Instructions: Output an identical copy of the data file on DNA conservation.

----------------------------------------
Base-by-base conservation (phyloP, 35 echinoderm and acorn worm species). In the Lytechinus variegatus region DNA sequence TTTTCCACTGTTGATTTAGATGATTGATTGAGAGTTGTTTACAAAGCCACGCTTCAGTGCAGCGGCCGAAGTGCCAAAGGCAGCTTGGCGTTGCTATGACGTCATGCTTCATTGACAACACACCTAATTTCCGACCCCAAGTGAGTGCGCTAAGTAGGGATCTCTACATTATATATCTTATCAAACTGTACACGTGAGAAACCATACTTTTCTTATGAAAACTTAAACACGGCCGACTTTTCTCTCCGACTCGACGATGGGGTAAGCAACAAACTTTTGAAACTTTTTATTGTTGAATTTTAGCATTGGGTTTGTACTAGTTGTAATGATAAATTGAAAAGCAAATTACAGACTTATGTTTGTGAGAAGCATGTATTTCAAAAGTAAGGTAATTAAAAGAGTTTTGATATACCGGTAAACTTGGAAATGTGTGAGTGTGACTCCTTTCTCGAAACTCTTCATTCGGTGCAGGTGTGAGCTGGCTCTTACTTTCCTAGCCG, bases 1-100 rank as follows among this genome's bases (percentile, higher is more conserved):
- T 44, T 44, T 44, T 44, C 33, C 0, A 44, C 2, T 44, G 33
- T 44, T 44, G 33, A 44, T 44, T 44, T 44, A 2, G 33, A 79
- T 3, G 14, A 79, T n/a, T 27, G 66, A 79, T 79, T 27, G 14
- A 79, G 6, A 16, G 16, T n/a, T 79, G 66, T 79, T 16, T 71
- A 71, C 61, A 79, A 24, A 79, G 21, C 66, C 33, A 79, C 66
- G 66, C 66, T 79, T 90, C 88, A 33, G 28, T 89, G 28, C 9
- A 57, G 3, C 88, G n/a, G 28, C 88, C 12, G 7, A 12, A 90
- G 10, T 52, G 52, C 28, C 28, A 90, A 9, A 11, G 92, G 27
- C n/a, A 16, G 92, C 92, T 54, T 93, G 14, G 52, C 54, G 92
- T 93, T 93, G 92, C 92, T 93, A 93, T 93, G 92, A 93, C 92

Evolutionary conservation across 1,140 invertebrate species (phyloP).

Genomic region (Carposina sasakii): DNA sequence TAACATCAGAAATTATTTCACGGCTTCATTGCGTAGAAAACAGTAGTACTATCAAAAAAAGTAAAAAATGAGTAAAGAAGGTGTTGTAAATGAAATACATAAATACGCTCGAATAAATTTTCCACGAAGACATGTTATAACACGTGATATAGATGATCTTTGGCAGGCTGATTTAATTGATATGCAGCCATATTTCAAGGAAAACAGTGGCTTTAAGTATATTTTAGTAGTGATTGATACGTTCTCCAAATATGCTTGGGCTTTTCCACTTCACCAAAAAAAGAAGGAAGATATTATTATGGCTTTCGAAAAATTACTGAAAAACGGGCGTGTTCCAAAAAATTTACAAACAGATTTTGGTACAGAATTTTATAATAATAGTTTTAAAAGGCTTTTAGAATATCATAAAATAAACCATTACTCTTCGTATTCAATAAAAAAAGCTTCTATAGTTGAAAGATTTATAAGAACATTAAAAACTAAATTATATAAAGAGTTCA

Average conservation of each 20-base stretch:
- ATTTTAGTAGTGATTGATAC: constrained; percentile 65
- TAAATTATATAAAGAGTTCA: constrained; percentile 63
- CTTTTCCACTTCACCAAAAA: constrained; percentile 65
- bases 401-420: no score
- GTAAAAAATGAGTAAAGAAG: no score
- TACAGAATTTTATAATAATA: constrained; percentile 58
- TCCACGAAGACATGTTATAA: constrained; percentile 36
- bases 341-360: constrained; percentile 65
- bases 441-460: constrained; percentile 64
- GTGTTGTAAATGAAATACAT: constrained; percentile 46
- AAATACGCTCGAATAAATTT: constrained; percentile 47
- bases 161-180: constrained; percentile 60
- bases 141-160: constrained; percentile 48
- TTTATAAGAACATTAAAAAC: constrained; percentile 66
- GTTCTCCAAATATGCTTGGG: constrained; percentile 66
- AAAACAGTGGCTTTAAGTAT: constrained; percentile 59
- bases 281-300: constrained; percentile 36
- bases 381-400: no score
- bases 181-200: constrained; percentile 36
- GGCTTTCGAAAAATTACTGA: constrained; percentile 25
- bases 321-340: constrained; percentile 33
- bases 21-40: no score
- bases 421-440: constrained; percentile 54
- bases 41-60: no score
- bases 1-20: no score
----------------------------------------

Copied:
Base-by-base conservation (phyloP, 35 echinoderm and acorn worm species). In the Lytechinus variegatus region DNA sequence TTTTCCACTGTTGATTTAGATGATTGATTGAGAGTTGTTTACAAAGCCACGCTTCAGTGCAGCGGCCGAAGTGCCAAAGGCAGCTTGGCGTTGCTATGACGTCATGCTTCATTGACAACACACCTAATTTCCGACCCCAAGTGAGTGCGCTAAGTAGGGATCTCTACATTATATATCTTATCAAACTGTACACGTGAGAAACCATACTTTTCTTATGAAAACTTAAACACGGCCGACTTTTCTCTCCGACTCGACGATGGGGTAAGCAACAAACTTTTGAAACTTTTTATTGTTGAATTTTAGCATTGGGTTTGTACTAGTTGTAATGATAAATTGAAAAGCAAATTACAGACTTATGTTTGTGAGAAGCATGTATTTCAAAAGTAAGGTAATTAAAAGAGTTTTGATATACCGGTAAACTTGGAAATGTGTGAGTGTGACTCCTTTCTCGAAACTCTTCATTCGGTGCAGGTGTGAGCTGGCTCTTACTTTCCTAGCCG, bases 1-100 rank as follows among this genome's bases (percentile, higher is more conserved):
- T 44, T 44, T 44, T 44, C 33, C 0, A 44, C 2, T 44, G 33
- T 44, T 44, G 33, A 44, T 44, T 44, T 44, A 2, G 33, A 79
- T 3, G 14, A 79, T n/a, T 27, G 66, A 79, T 79, T 27, G 14
- A 79, G 6, A 16, G 16, T n/a, T 79, G 66, T 79, T 16, T 71
- A 71, C 61, A 79, A 24, A 79, G 21, C 66, C 33, A 79, C 66
- G 66, C 66, T 79, T 90, C 88, A 33, G 28, T 89, G 28, C 9
- A 57, G 3, C 88, G n/a, G 28, C 88, C 12, G 7, A 12, A 90
- G 10, T 52, G 52, C 28, C 28, A 90, A 9, A 11, G 92, G 27
- C n/a, A 16, G 92, C 92, T 54, T 93, G 14, G 52, C 54, G 92
- T 93, T 93, G 92, C 92, T 93, A 93, T 93, G 92, A 93, C 92

Evolutionary conservation across 1,140 invertebrate species (phyloP).

Genomic region (Carposina sasakii): DNA sequence TAACATCAGAAATTATTTCACGGCTTCATTGCGTAGAAAACAGTAGTACTATCAAAAAAAGTAAAAAATGAGTAAAGAAGGTGTTGTAAATGAAATACATAAATACGCTCGAATAAATTTTCCACGAAGACATGTTATAACACGTGATATAGATGATCTTTGGCAGGCTGATTTAATTGATATGCAGCCATATTTCAAGGAAAACAGTGGCTTTAAGTATATTTTAGTAGTGATTGATACGTTCTCCAAATATGCTTGGGCTTTTCCACTTCACCAAAAAAAGAAGGAAGATATTATTATGGCTTTCGAAAAATTACTGAAAAACGGGCGTGTTCCAAAAAATTTACAAACAGATTTTGGTACAGAATTTTATAATAATAGTTTTAAAAGGCTTTTAGAATATCATAAAATAAACCATTACTCTTCGTATTCAATAAAAAAAGCTTCTATAGTTGAAAGATTTATAAGAACATTAAAAACTAAATTATATAAAGAGTTCA

Average conservation of each 20-base stretch:
- ATTTTAGTAGTGATTGATAC: constrained; percentile 65
- TAAATTATATAAAGAGTTCA: constrained; percentile 63
- CTTTTCCACTTCACCAAAAA: constrained; percentile 65
- bases 401-420: no score
- GTAAAAAATGAGTAAAGAAG: no score
- TACAGAATTTTATAATAATA: constrained; percentile 58
- TCCACGAAGACATGTTATAA: constrained; percentile 36
- bases 341-360: constrained; percentile 65
- bases 441-460: constrained; percentile 64
- GTGTTGTAAATGAAATACAT: constrained; percentile 46
- AAATACGCTCGAATAAATTT: constrained; percentile 47
- bases 161-180: constrained; percentile 60
- bases 141-160: constrained; percentile 48
- TTTATAAGAACATTAAAAAC: constrained; percentile 66
- GTTCTCCAAATATGCTTGGG: constrained; percentile 66
- AAAACAGTGGCTTTAAGTAT: constrained; percentile 59
- bases 281-300: constrained; percentile 36
- bases 381-400: no score
- bases 181-200: constrained; percentile 36
- GGCTTTCGAAAAATTACTGA: constrained; percentile 25
- bases 321-340: constrained; percentile 33
- bases 21-40: no score
- bases 421-440: constrained; percentile 54
- bases 41-60: no score
- bases 1-20: no score